Prerequisites Needed by Those Responsible
The PQCI on-site has the responsibility for developing, implementing, and presenting the HARPC during audits and inspections. Previous blogs have discussed sanitation as a prerequisite to FSMA. Sanitation controls are easily verified and documented regularly and are the foundation in a documented microbial or allergen cross-contamination control prevention plan. The sanitation prerequisite includes personnel hygiene, food contact surface cleaning, surrounding area cleaning, training, as well as extension of sanitation to raw source supplies such as the farm or other material suppliers. Sanitation is the underlying foundation to preventative control that the PQCI and food safety consultants need to implement.
Preventative Control Pyramid
The base to the preventative control pyramid is basic Good Manufacturing Procedures, cleaning and sanitizing, and performing visual and smell (olfactory) assessments of the food process surfaces (Zone 1) and perimeter (Zones 2 and 3). Visual and olfactory assessments of the production area are fast and inexpensive verifications performed by an empowered sanitation crew that typically work the 3rdshift.
How ATP Systems Help
In addition to the most basic visual and olfactory assessments, many food production facilities use ATP tests that verify sanitation at a higher level detecting biological residuals still present but that are not visible. These residues can become the growth nutrients and attachment sites for harboring microbial hazards, or in the case of an allergenic protein, cross-contamination to other foods produced. ATP sanitation verification has multiple values in that it further enhances beyond visual biological dirt detection and serves as a training tool for proper cleaning procedures and improvement. For example, sanitization without cleaning can cause a build-up of biofilm that protects microbes from sanitizer activity. Finding ATP on these areas teaches the importance of soap and elbow grease in the cleaning process and how it is more effective than just a superficial spray with a disinfectant.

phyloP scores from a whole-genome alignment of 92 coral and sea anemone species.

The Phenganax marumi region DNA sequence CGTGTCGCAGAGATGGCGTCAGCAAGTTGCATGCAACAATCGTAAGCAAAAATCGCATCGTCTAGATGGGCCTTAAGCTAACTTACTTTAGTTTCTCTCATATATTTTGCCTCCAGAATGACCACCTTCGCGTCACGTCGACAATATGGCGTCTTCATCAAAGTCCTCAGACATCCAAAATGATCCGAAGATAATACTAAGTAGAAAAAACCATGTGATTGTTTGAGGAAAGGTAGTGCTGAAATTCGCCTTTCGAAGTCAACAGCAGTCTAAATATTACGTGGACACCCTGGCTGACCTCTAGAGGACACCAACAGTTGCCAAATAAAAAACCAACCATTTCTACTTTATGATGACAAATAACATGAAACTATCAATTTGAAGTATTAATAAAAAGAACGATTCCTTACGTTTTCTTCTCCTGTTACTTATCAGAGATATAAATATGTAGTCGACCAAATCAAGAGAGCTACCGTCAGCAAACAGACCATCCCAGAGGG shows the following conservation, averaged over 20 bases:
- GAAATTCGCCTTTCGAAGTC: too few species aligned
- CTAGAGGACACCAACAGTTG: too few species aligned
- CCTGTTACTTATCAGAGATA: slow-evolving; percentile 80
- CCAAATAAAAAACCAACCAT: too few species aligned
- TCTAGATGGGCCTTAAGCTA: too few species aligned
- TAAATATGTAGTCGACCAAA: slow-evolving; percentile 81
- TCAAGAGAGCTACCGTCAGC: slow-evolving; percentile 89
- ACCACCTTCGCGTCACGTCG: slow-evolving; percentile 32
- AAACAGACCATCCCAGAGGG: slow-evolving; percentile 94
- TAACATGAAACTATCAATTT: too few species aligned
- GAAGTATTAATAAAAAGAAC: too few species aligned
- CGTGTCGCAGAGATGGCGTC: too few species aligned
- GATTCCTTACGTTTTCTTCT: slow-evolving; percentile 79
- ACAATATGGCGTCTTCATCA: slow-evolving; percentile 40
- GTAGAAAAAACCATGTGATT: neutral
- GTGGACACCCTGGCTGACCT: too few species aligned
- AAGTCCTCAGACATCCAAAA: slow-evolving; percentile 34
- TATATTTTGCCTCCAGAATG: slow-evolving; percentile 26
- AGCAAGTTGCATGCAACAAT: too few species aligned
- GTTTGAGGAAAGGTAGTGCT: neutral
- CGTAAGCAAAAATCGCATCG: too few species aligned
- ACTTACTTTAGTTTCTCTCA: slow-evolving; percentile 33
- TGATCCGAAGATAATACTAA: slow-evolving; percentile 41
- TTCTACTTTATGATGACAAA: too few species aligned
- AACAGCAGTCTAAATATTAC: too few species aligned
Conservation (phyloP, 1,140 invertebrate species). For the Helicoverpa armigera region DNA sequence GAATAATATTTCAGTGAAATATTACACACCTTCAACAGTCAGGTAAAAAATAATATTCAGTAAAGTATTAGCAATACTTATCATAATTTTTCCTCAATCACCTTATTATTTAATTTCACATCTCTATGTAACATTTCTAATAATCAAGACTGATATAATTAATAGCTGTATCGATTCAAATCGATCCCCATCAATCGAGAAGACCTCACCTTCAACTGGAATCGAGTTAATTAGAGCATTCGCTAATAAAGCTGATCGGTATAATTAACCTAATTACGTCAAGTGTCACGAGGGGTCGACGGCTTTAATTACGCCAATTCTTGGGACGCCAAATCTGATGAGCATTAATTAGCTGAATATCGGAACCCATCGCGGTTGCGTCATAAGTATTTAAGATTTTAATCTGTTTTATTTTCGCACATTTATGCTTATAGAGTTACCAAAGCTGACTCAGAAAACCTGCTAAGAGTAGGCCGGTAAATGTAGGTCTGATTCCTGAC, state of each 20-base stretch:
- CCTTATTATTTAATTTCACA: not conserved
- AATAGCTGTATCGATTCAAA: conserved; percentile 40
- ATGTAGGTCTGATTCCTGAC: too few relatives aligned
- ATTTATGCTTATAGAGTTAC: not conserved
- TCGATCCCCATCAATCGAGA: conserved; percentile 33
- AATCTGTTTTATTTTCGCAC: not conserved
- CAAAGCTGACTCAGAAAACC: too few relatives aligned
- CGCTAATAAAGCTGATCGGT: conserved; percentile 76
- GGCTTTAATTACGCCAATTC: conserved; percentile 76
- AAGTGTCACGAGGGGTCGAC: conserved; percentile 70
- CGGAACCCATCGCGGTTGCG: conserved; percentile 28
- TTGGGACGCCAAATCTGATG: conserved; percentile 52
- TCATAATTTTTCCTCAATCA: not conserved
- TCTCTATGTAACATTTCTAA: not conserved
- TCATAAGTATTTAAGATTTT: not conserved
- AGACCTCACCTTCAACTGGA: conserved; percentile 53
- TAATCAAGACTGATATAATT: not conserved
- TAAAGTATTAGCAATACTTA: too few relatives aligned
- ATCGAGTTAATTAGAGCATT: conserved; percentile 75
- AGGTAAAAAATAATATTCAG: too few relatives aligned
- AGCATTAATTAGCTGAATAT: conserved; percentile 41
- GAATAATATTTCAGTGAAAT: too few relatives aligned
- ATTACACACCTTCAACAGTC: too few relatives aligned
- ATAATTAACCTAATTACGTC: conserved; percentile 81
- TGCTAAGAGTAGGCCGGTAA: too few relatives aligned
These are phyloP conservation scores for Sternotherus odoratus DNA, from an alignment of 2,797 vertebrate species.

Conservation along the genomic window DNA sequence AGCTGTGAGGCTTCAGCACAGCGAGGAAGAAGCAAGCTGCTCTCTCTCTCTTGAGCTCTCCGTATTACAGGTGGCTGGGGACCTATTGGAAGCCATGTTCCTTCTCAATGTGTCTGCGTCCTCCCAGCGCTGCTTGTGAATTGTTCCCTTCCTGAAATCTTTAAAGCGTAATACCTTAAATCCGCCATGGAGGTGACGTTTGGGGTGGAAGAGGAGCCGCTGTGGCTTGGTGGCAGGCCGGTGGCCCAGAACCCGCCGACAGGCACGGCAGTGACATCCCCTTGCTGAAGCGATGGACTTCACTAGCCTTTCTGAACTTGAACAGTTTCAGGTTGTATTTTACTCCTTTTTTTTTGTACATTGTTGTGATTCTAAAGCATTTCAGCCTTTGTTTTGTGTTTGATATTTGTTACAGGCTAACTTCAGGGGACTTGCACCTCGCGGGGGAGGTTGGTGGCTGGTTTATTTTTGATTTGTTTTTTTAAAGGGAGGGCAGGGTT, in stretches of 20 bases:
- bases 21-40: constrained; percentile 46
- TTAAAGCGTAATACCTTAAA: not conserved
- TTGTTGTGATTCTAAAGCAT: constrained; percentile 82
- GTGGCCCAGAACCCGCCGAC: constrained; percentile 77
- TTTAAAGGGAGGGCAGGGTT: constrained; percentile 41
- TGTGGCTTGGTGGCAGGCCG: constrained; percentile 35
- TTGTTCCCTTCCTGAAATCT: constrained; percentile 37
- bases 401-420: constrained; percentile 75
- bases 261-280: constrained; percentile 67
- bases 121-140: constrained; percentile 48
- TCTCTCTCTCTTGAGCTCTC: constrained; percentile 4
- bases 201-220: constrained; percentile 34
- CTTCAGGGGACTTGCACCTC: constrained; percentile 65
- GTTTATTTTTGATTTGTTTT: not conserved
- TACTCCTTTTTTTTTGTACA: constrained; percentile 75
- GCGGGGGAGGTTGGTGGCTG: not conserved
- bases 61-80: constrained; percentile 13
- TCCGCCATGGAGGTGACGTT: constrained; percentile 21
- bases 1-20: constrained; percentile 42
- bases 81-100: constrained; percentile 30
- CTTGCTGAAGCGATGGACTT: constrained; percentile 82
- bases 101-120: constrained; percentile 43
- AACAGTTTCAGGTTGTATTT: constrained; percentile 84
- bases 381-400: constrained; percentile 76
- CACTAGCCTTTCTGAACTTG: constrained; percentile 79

When ATP is detected, respond by recleaning and retesting, cordoning off positive areas from traffic, and vectoring by performing a spider web type search for other impacted areas. These steps all effectively make a preemptive strike against microorganisms and the niches in which they hide. While ATP detection cannot be correlated directly to microbial growth or concentration, reacting to a population of ATP positives locations and reducing them 10-fold with remediation has the result of reducing the population of microbial positives a similar 10-fold. This is because the ATP is detecting the precursors to microbial growth and attachment as well as the locations and biofilms in which microbes thrive.